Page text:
Plants for Tough Sites: Dry Shade

I grew up with a yard that had a slope facing east, shaded by a mature tree with miniscule amounts of good fertile soil to grow any type of plant. I have also inherited this site in my new garden.  This area is too steep to mow easily and the grass is so thin it’s mostly weeds.  I’m a gardener so I’m not opposed to removing the lawn in favor of perennials and shrubs. Continue reading

Selecting and Using Fertilizers

Looking at my lawn and landscape this week, the grass and most shrubs are green and healthy but, I realize that soon, warmer weather will be here bringing with it insect and disease.  Good cultural practices will help minimize damage but when our plants are struggling, often our first thought is to feed it.  It makes sense; when I am feeling ill, brownies always helps me. Continue reading

What is the Difference between Cool Season and Warm Season Vegetables?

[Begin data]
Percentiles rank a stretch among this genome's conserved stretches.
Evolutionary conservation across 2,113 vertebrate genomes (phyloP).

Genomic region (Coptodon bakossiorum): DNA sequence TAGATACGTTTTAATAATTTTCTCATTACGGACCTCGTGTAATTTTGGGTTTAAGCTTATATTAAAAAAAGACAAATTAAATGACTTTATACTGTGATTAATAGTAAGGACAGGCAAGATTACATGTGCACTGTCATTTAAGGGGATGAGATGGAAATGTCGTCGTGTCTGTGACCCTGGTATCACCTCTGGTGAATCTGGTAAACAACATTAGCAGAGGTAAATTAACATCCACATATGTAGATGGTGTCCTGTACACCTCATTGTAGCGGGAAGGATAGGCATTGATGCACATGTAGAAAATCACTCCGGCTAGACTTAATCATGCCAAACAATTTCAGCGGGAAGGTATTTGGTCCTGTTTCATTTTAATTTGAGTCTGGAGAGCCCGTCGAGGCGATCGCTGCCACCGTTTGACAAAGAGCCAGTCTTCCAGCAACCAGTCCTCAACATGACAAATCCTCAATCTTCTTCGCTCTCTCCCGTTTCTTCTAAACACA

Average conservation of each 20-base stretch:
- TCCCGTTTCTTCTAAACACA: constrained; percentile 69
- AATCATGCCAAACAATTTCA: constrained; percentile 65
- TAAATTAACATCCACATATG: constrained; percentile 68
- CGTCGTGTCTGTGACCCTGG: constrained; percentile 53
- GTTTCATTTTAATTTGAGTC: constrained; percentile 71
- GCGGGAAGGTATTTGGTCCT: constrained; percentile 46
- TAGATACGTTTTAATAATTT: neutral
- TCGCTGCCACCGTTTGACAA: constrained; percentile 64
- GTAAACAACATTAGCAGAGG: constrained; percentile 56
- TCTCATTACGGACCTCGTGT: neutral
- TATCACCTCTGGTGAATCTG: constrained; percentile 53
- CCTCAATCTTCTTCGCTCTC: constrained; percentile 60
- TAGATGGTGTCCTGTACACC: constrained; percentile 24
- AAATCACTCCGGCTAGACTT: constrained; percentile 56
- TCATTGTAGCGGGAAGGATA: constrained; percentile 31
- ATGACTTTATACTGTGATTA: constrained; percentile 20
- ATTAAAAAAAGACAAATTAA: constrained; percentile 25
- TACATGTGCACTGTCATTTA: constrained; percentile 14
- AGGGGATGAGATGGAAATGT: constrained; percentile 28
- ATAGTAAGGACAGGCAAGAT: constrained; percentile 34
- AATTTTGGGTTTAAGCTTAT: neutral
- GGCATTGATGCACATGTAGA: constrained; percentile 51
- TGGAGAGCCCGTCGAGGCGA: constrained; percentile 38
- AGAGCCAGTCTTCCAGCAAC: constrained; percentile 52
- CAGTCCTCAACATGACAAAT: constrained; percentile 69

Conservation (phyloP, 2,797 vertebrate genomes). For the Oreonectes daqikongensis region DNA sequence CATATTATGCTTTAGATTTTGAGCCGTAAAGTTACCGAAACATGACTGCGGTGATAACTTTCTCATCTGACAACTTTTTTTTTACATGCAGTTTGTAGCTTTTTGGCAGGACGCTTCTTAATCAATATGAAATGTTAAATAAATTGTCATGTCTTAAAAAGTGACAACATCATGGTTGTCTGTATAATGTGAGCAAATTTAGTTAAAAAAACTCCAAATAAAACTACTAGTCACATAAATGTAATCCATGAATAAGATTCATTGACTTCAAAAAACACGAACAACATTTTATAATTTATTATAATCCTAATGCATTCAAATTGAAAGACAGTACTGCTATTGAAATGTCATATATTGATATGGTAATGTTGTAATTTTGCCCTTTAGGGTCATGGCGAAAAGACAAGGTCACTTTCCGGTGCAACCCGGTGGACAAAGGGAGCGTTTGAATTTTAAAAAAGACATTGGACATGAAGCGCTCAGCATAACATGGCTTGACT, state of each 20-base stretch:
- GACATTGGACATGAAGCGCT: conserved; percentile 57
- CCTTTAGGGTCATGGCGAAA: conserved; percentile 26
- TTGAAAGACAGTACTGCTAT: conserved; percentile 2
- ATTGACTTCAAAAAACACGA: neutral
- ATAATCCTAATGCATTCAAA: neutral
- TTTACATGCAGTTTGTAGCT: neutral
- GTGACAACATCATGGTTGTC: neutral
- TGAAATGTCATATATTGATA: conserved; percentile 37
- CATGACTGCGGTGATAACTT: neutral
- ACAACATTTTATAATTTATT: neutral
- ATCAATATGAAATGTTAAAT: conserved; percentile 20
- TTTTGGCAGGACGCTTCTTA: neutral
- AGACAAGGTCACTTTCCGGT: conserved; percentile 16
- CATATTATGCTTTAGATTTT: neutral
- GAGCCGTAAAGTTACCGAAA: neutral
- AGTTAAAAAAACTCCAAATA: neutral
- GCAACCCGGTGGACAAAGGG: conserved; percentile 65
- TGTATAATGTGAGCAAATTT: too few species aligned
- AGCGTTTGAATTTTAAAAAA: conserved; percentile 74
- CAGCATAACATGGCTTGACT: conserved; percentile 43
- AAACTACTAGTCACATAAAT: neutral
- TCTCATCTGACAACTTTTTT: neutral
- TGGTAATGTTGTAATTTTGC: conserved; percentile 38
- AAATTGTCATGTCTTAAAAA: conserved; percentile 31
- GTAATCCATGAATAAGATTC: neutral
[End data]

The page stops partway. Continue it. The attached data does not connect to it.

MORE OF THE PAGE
Cool season plants grow best with a relatively cool air temperature (50 to 60 °F). These plants are the first ones to be planted in the garden year and then again in the fall. They grow well during the short and cool days of spring and fall. They can be planted several weeks up to a couple of months before the last frost date (around May 10th). Plant cool season crops as soon as the soil is workable in the spring. If planted to late in spring, the heat of summer will reduce their quality. They may become bitter, have lower yields or bolt (form flowers and go to seed).  Light frost will not injure them. Continue reading